TUESDAY, June 9, Noon

Back to the Baysics with Marc Singer: In conversation with Jelena Kelleher

Marc Singer will talk with Jelena Kelleher, Associate Professor and Chair of the Undergraduate Experience program at Golden Gate University, about the working adult learner and the unique challenges (and rewards) of coming back to school as an adult. Jelena was an adult learner at GGU herself, and this experience is reflected in her work both as an administrator and in the classroom. We will discuss whether adults learn differently, how education can be integrated with students' "real life" experiences, and how the pandemic has posed unique challenges for these students.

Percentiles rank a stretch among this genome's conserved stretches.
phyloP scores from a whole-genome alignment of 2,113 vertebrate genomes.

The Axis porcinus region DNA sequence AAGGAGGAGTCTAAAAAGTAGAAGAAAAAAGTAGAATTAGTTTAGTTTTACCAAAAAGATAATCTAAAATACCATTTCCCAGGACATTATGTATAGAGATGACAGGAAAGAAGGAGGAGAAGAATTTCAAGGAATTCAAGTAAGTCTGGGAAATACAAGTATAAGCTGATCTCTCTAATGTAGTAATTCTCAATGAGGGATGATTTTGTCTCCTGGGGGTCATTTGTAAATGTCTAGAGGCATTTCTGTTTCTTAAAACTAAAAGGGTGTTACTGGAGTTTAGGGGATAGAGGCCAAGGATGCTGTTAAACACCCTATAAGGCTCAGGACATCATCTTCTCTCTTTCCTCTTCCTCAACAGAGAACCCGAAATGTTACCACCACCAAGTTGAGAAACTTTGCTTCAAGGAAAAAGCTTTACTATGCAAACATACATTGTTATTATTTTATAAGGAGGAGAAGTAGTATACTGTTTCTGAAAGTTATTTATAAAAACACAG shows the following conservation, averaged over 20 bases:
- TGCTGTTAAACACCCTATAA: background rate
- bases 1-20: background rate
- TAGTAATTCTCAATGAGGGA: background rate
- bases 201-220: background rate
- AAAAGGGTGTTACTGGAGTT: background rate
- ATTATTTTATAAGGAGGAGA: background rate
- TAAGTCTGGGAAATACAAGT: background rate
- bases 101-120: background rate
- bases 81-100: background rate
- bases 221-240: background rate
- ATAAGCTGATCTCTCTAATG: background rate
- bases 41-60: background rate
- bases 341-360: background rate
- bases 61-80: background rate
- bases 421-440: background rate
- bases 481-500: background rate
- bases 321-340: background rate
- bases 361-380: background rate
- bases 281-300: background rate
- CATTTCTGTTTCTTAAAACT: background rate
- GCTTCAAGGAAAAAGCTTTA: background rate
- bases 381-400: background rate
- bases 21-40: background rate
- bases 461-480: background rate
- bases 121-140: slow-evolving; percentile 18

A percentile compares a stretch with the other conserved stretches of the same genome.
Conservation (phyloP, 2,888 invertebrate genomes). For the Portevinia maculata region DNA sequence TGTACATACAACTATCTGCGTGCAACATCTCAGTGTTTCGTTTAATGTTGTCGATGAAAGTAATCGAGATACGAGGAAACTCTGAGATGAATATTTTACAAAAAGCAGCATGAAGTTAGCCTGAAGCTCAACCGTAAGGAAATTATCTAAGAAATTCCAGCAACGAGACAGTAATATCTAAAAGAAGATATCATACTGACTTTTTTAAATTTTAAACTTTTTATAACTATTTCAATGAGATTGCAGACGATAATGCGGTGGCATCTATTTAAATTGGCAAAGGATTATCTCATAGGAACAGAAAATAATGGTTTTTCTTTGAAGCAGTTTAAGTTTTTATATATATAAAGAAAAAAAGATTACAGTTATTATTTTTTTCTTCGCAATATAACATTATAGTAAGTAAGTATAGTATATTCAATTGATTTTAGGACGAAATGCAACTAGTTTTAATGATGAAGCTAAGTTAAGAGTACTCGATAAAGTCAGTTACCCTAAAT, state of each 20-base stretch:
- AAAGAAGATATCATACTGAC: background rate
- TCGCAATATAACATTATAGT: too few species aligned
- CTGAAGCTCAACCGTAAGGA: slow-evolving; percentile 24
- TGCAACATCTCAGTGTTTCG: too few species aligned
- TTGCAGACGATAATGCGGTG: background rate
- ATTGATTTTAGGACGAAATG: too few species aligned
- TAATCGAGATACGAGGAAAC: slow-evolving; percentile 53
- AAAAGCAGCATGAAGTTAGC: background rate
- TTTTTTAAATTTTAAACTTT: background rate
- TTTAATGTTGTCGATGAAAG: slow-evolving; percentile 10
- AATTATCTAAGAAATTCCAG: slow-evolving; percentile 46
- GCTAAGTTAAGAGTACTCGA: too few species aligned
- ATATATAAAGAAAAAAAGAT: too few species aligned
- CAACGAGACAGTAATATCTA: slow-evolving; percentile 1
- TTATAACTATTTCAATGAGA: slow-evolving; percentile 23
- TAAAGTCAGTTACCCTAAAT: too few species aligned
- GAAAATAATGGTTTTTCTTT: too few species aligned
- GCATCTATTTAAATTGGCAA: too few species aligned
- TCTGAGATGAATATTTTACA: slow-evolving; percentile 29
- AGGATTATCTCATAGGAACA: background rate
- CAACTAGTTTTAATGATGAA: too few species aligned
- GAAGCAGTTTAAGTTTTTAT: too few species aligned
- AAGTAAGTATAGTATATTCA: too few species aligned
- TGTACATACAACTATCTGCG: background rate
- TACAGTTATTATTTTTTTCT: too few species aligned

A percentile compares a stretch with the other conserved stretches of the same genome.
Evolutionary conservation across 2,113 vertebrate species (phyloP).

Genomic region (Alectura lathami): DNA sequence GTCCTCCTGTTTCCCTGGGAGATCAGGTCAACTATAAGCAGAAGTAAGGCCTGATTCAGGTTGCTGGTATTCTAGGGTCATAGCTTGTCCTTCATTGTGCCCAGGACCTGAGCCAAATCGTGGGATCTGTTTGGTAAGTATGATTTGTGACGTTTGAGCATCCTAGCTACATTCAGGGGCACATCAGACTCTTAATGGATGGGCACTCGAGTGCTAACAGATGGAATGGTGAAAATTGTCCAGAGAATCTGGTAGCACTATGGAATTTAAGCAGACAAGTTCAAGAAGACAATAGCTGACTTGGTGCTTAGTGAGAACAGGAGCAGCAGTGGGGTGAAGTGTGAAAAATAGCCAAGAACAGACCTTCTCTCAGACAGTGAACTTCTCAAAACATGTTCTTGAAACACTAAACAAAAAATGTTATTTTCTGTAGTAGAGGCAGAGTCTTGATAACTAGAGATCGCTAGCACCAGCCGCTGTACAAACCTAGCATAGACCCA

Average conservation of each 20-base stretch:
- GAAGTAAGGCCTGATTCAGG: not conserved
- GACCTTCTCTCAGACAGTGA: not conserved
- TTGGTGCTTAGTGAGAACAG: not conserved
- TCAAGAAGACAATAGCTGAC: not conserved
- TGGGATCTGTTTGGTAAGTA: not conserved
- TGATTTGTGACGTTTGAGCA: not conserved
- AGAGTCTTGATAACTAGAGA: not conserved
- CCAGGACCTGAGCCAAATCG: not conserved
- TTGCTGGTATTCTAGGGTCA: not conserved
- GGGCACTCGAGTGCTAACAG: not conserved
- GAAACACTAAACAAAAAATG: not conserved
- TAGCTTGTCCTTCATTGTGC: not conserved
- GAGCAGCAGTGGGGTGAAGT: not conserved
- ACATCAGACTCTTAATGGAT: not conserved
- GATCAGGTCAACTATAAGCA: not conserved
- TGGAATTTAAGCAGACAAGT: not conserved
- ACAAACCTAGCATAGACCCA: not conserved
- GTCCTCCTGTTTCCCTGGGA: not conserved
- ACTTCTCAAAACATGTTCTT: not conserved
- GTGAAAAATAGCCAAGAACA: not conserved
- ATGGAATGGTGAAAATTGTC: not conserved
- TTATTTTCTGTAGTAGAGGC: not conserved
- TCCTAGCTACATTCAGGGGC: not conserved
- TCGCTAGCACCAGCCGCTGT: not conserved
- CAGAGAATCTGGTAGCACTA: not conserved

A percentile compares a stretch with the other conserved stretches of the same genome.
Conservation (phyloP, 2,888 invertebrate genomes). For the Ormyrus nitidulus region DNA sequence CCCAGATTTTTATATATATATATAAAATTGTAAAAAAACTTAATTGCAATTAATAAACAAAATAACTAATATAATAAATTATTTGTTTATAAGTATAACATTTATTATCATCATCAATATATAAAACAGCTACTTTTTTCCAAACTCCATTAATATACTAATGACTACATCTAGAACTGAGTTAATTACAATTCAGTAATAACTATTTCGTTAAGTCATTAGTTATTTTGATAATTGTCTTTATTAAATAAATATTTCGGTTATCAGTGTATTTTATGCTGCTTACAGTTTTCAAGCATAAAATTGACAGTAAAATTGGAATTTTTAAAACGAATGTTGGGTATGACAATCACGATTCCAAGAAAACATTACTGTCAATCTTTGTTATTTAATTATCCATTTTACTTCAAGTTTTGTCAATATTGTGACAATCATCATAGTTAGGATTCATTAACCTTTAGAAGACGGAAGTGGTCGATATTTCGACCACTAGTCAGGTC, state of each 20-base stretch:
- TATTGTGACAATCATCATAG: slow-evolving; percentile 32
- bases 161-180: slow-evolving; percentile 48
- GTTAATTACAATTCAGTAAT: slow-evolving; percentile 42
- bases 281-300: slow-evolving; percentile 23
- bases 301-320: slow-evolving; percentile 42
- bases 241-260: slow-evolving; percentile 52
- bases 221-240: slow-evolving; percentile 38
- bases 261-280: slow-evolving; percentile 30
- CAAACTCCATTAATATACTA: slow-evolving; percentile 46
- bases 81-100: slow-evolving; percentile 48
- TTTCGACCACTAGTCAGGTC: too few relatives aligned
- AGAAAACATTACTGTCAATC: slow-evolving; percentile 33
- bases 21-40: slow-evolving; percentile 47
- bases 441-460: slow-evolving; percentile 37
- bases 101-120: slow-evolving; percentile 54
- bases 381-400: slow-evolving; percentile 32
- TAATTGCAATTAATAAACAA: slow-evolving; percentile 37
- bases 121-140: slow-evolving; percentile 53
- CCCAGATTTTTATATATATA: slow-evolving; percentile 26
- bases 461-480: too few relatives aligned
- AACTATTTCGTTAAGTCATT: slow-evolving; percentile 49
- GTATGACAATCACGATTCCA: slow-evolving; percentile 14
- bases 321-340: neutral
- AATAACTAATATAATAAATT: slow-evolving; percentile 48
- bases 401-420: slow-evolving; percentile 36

Jelena Kelleher is currently Associate Professor and Chair of the Undergraduate Experience program at Golden Gate University. Jelena’s experience as an administrator in student services and as an academic administrator at Golden Gate University, and as an alumna of GGU, make her the ideal faculty member to be responsible for the Undergraduate Gateway and Associate Capstone courses. Jelena has always found joy in helping students achieve success in their academic pursuits and life goals and her work has always been in service to that goal, whether crafting technology solutions to provide enrollment self-service, running advising and student success programs, or in the classroom. Jelena’s research and curricular interests include the intentional design of meta-learning opportunities and the integration of curriculum and student services. Jelena is a graduate of the Golden Gate University School of Law and is currently pursuing an LLM degree.